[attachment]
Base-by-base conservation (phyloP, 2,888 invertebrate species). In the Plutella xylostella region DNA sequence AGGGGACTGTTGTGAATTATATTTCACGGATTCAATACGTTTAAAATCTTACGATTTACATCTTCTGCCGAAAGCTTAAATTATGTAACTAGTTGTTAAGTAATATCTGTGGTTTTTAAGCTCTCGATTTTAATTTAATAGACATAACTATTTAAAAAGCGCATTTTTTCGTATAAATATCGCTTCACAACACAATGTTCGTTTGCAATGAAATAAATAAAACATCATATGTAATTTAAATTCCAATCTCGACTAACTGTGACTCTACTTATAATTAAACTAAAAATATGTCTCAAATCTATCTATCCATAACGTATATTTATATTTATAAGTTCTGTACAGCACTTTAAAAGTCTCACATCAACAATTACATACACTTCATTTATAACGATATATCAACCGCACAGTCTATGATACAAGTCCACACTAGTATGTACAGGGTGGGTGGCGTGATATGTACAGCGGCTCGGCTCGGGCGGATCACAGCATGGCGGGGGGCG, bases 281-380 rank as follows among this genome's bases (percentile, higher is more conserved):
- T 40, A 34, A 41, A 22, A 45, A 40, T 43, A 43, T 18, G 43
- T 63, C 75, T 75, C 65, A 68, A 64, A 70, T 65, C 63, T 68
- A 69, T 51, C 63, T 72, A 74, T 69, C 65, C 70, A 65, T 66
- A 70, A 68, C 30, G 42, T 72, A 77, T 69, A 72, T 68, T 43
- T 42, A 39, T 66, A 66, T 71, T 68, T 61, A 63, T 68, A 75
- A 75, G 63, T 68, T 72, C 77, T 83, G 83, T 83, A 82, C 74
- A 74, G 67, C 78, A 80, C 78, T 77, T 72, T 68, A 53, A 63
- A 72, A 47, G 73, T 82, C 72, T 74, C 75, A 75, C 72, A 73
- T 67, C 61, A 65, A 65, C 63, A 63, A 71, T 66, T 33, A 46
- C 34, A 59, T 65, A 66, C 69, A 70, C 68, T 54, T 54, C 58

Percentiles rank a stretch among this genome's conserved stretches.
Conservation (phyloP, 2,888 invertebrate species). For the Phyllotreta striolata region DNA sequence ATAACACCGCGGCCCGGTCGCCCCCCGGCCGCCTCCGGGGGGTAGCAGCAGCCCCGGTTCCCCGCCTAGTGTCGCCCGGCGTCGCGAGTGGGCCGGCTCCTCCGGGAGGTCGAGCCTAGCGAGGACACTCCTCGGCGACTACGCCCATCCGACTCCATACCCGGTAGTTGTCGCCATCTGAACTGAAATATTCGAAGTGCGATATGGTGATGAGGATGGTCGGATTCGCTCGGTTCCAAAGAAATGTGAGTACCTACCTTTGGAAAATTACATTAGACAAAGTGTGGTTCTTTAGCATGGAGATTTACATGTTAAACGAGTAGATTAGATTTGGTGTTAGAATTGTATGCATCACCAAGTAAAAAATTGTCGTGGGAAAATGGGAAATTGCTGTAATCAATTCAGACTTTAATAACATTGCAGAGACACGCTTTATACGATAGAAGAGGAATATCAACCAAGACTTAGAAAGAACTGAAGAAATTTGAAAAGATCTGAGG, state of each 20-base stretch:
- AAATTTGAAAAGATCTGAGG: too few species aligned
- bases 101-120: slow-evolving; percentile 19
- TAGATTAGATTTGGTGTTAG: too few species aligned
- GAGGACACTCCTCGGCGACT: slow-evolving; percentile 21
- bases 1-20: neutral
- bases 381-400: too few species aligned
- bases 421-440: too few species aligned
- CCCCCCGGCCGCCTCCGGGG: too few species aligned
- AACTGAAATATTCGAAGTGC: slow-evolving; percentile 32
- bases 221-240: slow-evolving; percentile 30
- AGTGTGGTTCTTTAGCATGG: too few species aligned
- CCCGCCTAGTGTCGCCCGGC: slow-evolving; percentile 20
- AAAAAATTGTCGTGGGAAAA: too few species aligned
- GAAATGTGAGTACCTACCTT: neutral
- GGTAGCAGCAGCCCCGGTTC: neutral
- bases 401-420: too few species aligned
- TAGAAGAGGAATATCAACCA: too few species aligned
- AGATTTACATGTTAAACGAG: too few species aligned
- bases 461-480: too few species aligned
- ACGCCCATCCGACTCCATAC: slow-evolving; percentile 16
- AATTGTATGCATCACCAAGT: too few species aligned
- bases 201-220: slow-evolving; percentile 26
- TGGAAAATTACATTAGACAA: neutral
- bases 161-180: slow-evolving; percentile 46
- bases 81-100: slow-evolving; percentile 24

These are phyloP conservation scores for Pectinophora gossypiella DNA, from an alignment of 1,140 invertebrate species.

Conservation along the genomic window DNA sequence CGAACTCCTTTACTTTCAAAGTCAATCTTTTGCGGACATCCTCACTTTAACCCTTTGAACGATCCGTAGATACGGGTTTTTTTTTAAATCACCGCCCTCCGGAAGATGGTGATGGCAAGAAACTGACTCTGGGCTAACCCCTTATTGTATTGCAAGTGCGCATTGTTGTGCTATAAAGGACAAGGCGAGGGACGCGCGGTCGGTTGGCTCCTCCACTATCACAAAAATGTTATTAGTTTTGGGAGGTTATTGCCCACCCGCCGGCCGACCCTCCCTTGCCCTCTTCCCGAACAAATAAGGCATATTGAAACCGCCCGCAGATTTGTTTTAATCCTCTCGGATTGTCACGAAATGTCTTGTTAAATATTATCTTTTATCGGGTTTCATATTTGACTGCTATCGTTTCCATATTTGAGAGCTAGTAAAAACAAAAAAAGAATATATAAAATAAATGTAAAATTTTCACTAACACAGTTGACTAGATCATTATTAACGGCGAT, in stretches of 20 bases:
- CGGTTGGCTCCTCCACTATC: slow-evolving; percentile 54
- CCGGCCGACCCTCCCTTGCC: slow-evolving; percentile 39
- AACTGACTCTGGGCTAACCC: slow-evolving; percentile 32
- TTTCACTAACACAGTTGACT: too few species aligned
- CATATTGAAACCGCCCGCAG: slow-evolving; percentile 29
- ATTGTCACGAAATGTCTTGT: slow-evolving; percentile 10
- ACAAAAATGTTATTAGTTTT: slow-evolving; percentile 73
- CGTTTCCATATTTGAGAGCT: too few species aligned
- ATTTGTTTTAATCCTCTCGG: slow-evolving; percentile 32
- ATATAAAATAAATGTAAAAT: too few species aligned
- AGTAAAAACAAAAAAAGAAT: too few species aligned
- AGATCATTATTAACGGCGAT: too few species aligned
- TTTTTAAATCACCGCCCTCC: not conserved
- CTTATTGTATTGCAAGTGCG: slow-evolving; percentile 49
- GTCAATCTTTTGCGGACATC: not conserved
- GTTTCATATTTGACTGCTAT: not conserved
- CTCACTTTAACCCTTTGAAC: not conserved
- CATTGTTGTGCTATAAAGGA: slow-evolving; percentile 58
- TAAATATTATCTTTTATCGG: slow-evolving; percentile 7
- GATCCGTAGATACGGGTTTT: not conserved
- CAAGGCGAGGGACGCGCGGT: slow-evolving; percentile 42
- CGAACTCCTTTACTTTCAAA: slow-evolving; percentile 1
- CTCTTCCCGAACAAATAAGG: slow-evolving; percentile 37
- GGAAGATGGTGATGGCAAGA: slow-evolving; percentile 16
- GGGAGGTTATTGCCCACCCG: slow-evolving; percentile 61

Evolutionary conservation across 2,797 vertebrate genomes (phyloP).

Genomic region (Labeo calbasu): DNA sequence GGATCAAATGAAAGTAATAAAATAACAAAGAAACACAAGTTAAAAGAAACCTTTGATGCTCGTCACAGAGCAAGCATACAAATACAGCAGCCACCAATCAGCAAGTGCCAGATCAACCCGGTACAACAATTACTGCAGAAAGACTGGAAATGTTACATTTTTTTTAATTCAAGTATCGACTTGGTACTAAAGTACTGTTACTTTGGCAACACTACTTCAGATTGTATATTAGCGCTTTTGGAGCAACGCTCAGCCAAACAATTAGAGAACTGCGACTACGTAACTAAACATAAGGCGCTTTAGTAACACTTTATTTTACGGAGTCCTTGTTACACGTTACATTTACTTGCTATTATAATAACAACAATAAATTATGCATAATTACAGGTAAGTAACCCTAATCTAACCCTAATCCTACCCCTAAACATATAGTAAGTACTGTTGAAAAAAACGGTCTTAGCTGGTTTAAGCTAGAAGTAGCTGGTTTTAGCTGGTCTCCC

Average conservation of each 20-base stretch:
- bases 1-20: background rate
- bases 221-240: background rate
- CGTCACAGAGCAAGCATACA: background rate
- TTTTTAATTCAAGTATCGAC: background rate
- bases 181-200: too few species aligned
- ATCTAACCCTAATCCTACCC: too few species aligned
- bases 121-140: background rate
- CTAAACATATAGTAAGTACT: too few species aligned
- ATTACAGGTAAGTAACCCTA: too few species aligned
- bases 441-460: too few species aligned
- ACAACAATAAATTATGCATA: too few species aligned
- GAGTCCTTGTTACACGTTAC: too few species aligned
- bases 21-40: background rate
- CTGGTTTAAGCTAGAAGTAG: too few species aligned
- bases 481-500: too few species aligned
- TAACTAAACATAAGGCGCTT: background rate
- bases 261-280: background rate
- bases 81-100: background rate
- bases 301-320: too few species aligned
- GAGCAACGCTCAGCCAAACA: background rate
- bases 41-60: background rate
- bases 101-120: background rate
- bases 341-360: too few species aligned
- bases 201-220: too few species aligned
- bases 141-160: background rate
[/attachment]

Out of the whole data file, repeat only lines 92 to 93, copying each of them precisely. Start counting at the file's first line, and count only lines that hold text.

- bases 201-220: too few species aligned
- bases 141-160: background rate